Sure, 150k tris could make your computer crawl down. But frankly, does your 10-years old computer (most probably sth like 400 MHz Celeron with TNT2) still work ? I have yet to see a HDD work for more than 4 yrs of daily use.

Back to the issue. So, you want to get maximum out of your renderer ? Basic beginners tips could include:

- Use indexed rendering - its the only way to get the cache work for you and get vertices for free - i.e. your vertex shader is executed less times then is the amount of vertices to be transformed. But only if you use indexed triangle lists, not triangle strips.
If youre good with ordering, you can get the ratio of transforms vs number of vertices into range 0.51-0.59, whereas with tri-strips itll always be asymptotically close to 1.00

- dont abuse the Indexing. Using same Vertex Buffer with separate Index Buffers for far-away LOD is ineffective since youre rendering maybe 5% of triangles of that VB, but actually all get transformed. So, make a compromise and use few sets of VBs and IBs so that you dont needlessly transform the vertices that arent visible in the end.

- dont abuse vertex streams, try to bend the functionality the other way around and into as little number of streams as possible, preferably 3 or less

- cache alignment - compress your vertex data so they align at multiples of 16/32! Floats are one of the most space-redundant type that could be used for terrain rendering ! 12 Bytes per vertex position or normal ? 3 Bytes are more than enough for most uses and if youre clever and use bit compression, 2 bytes might be enough for many scenarios, since you can usually find spare bits here and there in other Vertex data. Those few more decompression instructions inside Vertex Shader dont cut the framerate so much as the cache non-alignment does. Plus, there are many cases, where you can get 50% space compression for free - i.e. no additional instructions - it can get decompressed for free when youre setting the output registers. And thats not a bad deal for 50% reduction ;-)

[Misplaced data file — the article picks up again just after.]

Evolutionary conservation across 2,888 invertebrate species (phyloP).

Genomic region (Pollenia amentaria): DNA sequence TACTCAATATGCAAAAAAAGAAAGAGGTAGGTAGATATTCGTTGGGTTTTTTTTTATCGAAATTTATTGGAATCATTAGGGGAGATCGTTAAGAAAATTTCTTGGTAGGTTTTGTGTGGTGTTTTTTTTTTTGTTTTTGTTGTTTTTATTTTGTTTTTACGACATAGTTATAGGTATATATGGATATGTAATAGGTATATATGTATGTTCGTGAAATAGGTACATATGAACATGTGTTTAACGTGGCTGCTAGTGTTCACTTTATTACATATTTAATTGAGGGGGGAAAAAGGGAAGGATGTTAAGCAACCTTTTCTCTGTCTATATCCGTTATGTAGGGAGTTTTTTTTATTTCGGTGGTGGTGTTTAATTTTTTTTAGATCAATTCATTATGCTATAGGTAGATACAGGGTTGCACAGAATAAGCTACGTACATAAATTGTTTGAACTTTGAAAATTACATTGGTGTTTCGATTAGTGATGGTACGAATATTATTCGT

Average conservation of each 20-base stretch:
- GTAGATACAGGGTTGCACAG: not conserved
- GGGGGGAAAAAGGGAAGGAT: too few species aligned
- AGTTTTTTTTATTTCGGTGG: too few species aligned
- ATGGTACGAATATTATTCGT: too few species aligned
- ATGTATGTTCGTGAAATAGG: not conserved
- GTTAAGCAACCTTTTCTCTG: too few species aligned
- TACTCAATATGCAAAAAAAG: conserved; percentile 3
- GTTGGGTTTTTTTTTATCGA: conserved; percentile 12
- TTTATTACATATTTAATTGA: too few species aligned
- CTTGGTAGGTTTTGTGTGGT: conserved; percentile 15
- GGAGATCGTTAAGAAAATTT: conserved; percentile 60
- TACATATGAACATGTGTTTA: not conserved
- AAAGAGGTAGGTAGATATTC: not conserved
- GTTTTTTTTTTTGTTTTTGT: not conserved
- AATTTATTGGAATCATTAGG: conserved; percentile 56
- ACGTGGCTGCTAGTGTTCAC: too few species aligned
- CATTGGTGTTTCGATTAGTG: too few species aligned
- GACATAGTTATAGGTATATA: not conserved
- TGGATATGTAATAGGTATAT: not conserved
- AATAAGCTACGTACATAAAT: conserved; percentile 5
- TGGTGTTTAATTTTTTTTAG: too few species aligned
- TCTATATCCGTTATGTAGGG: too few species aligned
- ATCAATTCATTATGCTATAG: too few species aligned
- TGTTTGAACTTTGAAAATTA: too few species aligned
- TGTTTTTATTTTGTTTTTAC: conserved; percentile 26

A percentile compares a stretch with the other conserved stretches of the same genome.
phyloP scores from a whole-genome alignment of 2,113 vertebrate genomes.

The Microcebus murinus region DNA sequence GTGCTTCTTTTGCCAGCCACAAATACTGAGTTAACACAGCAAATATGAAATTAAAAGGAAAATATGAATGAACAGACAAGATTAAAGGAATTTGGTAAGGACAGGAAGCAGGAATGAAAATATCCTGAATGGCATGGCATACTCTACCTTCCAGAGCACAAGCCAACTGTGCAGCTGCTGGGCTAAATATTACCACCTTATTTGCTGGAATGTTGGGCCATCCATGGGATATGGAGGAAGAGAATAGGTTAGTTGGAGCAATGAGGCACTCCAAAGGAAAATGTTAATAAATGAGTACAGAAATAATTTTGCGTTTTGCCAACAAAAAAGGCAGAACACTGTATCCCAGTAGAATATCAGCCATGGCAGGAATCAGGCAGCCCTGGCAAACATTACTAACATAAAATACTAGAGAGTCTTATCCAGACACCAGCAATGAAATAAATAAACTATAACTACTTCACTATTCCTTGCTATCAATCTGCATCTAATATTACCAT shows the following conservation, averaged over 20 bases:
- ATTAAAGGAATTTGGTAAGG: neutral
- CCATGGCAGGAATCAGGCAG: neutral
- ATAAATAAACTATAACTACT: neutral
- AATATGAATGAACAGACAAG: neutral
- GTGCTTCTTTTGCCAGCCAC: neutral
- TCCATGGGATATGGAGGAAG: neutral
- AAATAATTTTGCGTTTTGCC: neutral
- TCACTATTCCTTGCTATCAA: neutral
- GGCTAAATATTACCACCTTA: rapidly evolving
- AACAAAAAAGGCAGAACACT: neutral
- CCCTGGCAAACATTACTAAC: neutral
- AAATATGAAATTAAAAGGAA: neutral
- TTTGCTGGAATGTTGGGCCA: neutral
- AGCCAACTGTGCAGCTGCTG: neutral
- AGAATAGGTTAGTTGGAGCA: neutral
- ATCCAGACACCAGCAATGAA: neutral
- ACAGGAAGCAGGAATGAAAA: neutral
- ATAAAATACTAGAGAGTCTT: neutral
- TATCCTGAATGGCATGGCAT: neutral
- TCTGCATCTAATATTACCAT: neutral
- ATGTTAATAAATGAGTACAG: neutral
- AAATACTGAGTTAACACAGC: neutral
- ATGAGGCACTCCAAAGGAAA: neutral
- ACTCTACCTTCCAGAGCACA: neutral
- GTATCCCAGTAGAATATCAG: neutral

- always profile ! Make sure nothing else is occupying your CPU (AI. game logic/whatever) or GPU. That way you can easily spot if youre using too much bandwidth for pixel operations or not - meaning make texturing switchable on/off with a press of a single key so you can instantly see if your pixel operations arent killing the framerate too early.